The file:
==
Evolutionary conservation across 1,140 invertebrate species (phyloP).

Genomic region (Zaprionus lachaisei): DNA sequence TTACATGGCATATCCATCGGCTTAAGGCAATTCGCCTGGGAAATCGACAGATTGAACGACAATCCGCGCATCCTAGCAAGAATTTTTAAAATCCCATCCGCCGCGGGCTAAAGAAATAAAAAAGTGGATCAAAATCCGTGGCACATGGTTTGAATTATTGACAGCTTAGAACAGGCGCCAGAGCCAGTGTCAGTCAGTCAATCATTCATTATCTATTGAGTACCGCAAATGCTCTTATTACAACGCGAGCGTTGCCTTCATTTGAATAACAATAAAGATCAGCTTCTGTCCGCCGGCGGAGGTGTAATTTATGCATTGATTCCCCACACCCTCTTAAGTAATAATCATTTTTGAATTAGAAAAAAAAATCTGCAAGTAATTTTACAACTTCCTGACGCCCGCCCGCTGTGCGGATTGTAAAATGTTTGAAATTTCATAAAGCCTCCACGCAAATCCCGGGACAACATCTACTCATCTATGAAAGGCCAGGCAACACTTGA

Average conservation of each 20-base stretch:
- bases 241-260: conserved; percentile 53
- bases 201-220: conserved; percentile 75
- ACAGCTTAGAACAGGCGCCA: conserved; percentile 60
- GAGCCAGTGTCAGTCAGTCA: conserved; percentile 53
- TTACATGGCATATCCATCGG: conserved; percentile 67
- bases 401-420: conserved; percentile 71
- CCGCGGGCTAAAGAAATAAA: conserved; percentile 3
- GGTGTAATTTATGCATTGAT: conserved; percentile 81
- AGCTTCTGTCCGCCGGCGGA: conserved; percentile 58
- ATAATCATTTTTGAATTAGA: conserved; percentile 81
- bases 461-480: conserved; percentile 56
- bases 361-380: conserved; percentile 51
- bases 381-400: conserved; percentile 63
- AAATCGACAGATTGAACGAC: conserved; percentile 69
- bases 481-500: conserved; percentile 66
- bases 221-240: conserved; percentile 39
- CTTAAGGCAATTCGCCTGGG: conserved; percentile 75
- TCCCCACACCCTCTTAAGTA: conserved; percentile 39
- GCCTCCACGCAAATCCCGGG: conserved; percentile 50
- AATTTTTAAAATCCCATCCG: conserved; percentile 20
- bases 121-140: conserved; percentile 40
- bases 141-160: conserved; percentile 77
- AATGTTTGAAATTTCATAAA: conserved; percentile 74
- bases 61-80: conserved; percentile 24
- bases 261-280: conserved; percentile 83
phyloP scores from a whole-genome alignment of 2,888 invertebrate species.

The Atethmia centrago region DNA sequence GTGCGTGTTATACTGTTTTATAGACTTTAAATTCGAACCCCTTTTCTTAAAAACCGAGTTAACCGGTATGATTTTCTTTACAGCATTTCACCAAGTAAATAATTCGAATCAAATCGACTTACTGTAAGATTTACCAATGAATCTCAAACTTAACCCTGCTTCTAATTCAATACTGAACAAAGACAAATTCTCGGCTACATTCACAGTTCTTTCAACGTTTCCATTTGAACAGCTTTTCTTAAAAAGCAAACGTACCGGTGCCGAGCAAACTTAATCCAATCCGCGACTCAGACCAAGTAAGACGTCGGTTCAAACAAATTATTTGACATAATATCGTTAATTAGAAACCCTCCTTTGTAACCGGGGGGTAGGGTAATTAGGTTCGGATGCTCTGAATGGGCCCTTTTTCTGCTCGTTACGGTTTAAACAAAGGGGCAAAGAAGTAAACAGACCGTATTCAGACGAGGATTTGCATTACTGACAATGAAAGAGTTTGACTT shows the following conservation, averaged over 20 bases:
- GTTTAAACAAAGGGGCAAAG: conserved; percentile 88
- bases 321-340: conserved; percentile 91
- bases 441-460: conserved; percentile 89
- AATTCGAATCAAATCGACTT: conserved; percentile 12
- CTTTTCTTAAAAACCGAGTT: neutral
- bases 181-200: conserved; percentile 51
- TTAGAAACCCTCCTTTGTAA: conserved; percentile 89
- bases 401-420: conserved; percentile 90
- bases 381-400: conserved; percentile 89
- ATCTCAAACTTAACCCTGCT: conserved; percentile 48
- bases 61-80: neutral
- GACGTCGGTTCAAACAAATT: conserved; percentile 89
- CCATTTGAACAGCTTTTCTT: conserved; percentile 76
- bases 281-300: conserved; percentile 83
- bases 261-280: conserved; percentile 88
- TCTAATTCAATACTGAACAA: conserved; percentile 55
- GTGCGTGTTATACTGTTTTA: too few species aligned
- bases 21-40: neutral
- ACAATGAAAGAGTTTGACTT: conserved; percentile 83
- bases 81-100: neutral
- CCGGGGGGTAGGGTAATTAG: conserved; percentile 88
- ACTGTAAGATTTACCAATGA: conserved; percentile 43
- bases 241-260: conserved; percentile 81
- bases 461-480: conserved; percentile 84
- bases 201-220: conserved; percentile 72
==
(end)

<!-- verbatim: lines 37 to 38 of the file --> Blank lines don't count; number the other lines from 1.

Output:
- TTAGAAACCCTCCTTTGTAA: conserved; percentile 89
- bases 401-420: conserved; percentile 90